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Wireless Network Security Practices
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Today's Wireless Networks  Security Practices

 

Many users setting up wireless home networks hurry through the job to get their Internet connectivity working as quickly as possible or fail to accurately follow the instructions because they were written for an engineer with 2 Masters Degrees. That's totally understandable. It's also quite risky as numerous security problems can result. Today's consumer Wi-Fi networking products don't always help the situation as configuring their security features can be time-consuming and non-intuitive.  

The recommendations outlined below summarize the steps you should take to improve the security of your home wireless network, and Live Remote Support is available every step of the way.

 

1. Change Default Administrator Passwords (and Usernames)


At the center of most Wi-Fi home networks is an access point or router. To set up these pieces of equipment, manufacturers provide Web pages that allow owners to enter their network address and account information. These Web tools are protected with a login screen (username and password) so that only the rightful owner can do this. However, for any given piece of equipment, the logins provided are simple and very well-known to hackers on the Internet. Changing these settings immediately is essential to a secure Wi-Fi network.

 

2. Turn on (Compatible) WPA / WEP Encryption


All Wi-Fi equipment supports some form of encryption. Encryption technology scrambles messages sent over wireless networks so that they cannot be easily read by humans. Several encryption technologies exist for Wi-Fi today. Naturally you will want to pick the strongest form of encryption that works with your wireless network. However, the way these technologies work, all Wi-Fi devices on your network must share the identical encryption settings. Therefore you may need to find a "lowest common demoninator" setting.

 

3. Change the Default SSID


Access points and routers all use a network name called the SSID. Manufacturers normally ship their products with the same SSID set. For example, the SSID for Linksys devices is normally "linksys." True, knowing the SSID does not by itself allow your neighbors to break into your network, but it is a start. More importantly, when someone finds a default SSID, they see it is a poorly configured network and are much more likely to attack it. Change the default SSID immediately when configuring wireless security on your network.

 

4. Enable MAC Address Filtering


Each piece of Wi-Fi gear possesses a unique identifier called the physical address or MAC address. Access points and routers keep track of the MAC addresses of all devices that connect to them. Many such products offer the owner an option to key in the MAC addresses of their home equipment, that restricts the network to only allow connections from those devices. Do this, but also know that the feature is not so powerful as it may seem. Hackers and their software programs can fake MAC addresses easily.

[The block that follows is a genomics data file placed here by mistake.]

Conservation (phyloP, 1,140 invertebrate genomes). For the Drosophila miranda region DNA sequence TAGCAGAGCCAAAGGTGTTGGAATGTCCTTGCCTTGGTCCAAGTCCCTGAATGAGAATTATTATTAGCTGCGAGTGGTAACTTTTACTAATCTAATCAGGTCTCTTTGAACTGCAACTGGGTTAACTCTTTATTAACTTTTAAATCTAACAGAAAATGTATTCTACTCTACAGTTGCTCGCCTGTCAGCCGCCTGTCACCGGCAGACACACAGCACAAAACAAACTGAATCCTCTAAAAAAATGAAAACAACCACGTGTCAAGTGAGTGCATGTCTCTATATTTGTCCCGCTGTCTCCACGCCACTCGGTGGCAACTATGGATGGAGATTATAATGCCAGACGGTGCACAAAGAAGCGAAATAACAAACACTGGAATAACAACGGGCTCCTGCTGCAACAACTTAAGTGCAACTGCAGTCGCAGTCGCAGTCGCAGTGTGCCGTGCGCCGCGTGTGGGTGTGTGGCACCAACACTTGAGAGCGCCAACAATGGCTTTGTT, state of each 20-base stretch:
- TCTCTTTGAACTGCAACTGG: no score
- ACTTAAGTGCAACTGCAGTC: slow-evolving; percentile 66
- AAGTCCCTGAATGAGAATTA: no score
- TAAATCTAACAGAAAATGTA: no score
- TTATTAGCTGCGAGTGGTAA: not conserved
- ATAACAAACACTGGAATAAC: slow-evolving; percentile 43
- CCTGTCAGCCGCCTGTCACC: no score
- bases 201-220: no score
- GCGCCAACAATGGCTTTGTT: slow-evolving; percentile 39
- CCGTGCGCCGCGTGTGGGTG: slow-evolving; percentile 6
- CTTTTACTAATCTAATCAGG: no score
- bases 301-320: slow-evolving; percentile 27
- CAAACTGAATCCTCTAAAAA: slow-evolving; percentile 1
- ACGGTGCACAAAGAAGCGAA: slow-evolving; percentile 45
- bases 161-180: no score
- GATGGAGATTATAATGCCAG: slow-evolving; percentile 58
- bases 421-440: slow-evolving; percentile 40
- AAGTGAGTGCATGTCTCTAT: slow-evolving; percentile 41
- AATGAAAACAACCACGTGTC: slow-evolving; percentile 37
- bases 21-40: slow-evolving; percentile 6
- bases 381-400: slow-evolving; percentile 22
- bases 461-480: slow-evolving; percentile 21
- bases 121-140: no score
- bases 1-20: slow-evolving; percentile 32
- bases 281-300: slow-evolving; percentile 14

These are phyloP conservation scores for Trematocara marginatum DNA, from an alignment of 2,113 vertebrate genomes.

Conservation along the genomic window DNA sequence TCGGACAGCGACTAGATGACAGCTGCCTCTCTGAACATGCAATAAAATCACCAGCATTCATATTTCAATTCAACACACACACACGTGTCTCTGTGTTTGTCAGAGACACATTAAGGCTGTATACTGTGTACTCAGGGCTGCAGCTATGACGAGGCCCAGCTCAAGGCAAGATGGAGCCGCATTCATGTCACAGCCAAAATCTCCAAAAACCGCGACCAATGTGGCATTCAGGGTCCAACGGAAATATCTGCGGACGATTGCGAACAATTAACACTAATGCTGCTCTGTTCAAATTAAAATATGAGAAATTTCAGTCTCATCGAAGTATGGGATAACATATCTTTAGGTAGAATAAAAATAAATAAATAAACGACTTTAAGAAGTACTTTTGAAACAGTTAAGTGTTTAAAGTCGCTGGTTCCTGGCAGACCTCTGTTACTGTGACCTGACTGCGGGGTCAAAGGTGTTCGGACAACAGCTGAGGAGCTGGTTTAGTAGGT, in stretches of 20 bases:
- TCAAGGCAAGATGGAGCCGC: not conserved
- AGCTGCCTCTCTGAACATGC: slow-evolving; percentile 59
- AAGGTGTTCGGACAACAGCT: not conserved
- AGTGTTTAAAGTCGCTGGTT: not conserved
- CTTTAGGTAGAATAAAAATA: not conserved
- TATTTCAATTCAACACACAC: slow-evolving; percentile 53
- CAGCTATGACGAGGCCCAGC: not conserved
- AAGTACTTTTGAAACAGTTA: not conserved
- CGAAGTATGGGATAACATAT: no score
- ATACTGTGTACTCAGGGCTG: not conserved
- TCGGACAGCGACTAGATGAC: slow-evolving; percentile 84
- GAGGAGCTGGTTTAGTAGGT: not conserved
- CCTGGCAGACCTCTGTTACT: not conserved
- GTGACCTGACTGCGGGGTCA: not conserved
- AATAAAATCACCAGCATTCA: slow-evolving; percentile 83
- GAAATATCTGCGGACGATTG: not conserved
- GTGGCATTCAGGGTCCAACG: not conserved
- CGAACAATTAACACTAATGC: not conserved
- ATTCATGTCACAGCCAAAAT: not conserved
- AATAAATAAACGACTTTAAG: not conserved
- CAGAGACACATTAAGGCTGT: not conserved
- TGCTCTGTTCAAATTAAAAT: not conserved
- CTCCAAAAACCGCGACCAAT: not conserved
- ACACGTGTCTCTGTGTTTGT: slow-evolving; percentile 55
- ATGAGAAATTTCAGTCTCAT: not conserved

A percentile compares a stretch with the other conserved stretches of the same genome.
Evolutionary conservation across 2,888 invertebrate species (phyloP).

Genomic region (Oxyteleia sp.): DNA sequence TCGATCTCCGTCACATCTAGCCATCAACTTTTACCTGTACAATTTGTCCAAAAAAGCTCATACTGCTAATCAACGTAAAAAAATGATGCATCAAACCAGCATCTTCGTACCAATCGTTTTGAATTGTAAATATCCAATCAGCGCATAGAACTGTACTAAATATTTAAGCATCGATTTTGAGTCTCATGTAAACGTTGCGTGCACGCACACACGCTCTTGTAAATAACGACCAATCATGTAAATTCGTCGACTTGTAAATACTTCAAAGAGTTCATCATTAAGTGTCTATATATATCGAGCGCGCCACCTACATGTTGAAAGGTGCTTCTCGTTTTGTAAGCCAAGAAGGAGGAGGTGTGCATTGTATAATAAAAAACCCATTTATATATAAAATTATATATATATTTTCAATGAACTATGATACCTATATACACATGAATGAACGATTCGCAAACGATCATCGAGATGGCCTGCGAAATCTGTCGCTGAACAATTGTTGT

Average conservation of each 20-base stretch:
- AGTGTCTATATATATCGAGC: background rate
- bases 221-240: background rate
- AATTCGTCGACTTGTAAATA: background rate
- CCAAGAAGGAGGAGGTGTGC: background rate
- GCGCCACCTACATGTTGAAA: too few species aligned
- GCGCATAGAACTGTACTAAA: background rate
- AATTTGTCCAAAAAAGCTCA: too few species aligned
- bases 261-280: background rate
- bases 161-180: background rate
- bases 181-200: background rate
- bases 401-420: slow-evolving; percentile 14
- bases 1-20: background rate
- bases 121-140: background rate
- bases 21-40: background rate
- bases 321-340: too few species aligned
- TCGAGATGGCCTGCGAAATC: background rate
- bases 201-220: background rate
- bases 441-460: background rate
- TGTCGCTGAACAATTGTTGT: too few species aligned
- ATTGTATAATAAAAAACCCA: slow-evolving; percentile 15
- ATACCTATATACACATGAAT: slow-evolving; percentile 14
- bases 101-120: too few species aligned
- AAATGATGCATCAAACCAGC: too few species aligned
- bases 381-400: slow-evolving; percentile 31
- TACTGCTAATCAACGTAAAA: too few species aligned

5. Disable SSID Broadcast


In Wi-Fi networking, the wireless access point or router typically broadcasts the network name (SSID) over the air at regular intervals. This feature was designed for businesses and mobile hotspots where Wi-Fi clients may roam in and out of range. In the home, this roaming feature is unnecessary, and it increases the likelihood someone will try to log in to your home network. Fortunately, most Wi-Fi access points allow the SSID broadcast feature to be disabled by the network administrator.

 

6. Do Not Auto-Connect to Open Wi-Fi Networks


Connecting to an open Wi-Fi network such as a free wireless hotspot or your neighbor's router exposes your computer to security risks. Although not normally enabled, most computers have a setting available allowing these connections to happen automatically without notifying you (the user). This setting should not be enabled except in temporary situations.

 

7. Assign Static IP Addresses to Devices


Most home networkers gravitate toward using dynamic IP addresses. DHCP technology is indeed easy to set up. Unfortunately, this convenience also works to the advantage of network attackers, who can easily obtain valid IP addresses from your network's DHCP pool. Turn off DHCP on the router or access point, set a fixed IP address range instead, then configure each connected device to match. Use a private IP address range (like 10.0.0.x) to prevent computers from being directly reached from the Internet.

 

8. Enable Firewalls On Each Computer and the Router


Modern network routers contain built-in firewall capability, but the option also exists to disable them. Ensure that your router's firewall is turned on. For extra protection, consider installing and running personal firewall software on each computer connected to the router.